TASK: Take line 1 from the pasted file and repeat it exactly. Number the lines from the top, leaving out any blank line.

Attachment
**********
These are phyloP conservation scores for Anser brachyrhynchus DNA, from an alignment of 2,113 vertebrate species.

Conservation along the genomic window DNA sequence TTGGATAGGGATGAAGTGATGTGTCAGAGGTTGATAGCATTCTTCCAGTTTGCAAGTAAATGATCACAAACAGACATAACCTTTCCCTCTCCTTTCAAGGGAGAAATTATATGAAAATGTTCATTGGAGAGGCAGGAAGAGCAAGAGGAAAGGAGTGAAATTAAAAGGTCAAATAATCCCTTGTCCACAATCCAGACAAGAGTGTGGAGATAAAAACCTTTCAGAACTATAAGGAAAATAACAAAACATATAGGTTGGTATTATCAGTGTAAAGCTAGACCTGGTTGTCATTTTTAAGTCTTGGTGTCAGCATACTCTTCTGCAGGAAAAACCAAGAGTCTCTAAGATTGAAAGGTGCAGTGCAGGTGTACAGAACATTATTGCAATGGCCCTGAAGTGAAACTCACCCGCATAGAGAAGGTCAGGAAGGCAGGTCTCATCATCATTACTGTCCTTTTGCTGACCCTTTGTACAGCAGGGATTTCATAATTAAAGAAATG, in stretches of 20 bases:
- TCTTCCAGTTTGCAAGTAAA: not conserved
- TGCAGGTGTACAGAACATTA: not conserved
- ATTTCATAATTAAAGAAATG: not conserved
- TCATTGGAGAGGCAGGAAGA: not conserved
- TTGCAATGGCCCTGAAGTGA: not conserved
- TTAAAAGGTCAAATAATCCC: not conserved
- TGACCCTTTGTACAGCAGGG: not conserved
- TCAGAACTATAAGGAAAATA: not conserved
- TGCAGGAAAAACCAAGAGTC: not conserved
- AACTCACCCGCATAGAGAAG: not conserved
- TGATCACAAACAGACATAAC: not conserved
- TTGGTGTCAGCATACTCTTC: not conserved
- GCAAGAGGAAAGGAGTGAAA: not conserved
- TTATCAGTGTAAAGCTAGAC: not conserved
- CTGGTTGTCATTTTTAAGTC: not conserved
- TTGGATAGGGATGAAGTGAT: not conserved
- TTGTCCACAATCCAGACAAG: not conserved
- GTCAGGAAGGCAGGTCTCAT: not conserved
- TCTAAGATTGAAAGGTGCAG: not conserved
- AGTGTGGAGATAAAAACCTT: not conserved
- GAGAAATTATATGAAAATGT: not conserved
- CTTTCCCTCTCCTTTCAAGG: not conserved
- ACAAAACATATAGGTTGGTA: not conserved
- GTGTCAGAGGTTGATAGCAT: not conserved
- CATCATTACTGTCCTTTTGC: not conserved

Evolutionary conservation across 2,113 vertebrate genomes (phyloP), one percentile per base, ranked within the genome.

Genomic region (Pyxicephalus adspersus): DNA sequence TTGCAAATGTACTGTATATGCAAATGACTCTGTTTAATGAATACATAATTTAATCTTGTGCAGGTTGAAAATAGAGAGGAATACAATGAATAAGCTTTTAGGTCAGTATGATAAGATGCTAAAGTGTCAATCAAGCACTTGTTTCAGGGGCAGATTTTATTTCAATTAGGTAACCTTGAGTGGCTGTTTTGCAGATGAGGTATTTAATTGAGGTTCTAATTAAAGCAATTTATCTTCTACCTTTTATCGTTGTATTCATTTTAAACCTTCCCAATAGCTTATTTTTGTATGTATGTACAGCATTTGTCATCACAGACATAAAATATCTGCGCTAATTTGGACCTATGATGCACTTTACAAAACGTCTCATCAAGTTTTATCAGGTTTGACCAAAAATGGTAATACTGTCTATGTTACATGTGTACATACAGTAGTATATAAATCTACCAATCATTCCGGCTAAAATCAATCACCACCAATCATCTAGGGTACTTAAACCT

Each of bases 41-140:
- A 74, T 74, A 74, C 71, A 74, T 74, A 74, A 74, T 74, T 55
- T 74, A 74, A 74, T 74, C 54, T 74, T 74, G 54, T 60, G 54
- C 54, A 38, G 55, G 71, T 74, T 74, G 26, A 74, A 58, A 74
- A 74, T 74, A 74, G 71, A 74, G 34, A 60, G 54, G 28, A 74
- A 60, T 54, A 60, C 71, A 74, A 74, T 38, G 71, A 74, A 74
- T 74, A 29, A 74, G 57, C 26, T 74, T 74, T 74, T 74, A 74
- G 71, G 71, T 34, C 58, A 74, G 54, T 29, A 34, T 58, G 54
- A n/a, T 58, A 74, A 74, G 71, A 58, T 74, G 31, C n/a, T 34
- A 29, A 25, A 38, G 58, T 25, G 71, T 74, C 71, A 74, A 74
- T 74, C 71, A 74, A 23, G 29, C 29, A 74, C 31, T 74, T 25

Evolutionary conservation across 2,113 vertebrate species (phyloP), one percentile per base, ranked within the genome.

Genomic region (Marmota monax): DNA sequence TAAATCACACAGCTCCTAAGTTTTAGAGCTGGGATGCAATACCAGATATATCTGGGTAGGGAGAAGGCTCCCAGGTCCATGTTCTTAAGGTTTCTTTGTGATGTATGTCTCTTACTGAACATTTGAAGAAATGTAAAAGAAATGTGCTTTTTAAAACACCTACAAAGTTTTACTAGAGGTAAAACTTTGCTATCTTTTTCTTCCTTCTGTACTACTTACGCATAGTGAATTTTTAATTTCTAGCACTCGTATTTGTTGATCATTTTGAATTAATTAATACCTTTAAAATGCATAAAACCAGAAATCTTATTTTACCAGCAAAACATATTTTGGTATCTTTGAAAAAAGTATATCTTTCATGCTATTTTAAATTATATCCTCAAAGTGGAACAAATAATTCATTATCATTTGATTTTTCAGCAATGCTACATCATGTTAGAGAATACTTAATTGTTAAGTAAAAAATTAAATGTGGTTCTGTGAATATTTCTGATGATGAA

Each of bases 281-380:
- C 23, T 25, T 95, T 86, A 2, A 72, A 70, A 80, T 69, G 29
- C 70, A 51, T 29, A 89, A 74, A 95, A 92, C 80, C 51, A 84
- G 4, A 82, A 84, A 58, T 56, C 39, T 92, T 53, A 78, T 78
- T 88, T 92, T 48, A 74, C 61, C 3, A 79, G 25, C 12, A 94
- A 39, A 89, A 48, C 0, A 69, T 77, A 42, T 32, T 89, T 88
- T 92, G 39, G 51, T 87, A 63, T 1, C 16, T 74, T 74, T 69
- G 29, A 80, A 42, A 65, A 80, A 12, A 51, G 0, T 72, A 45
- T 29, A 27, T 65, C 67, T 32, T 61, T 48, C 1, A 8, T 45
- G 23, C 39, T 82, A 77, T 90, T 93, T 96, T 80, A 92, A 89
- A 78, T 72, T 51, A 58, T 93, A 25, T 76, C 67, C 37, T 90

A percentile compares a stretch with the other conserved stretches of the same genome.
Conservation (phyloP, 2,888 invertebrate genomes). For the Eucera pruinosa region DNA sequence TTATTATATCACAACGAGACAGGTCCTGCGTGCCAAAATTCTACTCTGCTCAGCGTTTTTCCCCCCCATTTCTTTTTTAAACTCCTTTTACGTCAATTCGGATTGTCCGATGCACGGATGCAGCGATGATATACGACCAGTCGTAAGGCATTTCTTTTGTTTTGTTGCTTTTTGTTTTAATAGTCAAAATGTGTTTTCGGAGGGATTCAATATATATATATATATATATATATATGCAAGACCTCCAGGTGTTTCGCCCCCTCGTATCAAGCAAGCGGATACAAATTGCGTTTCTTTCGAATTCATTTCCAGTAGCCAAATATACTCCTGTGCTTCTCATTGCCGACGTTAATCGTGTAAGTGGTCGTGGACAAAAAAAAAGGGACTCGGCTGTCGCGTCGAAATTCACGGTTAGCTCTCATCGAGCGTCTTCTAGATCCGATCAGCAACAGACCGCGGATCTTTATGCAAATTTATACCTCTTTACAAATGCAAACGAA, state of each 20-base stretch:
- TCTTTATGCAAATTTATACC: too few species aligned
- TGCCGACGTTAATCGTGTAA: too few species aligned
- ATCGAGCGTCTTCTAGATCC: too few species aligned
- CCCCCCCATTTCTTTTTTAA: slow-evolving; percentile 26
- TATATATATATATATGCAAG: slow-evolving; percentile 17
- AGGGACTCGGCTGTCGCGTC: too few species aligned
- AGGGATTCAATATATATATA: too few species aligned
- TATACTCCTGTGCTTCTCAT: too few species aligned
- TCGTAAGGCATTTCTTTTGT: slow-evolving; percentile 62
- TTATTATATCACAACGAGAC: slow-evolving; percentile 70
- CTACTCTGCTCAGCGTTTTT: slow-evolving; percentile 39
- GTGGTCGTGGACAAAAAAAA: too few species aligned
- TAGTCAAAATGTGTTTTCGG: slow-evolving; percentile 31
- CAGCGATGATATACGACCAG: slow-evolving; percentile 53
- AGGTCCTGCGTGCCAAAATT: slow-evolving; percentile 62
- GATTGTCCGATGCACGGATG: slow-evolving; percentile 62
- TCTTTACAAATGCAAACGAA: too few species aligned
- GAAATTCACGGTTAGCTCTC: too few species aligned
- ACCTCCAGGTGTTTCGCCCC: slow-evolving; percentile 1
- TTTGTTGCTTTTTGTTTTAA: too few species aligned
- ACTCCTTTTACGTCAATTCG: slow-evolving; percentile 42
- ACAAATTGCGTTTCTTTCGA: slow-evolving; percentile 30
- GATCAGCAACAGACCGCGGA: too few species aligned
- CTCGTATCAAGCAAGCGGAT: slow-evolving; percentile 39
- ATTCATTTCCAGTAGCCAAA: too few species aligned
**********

These are phyloP conservation scores for Anser brachyrhynchus DNA, from an alignment of 2,113 vertebrate species.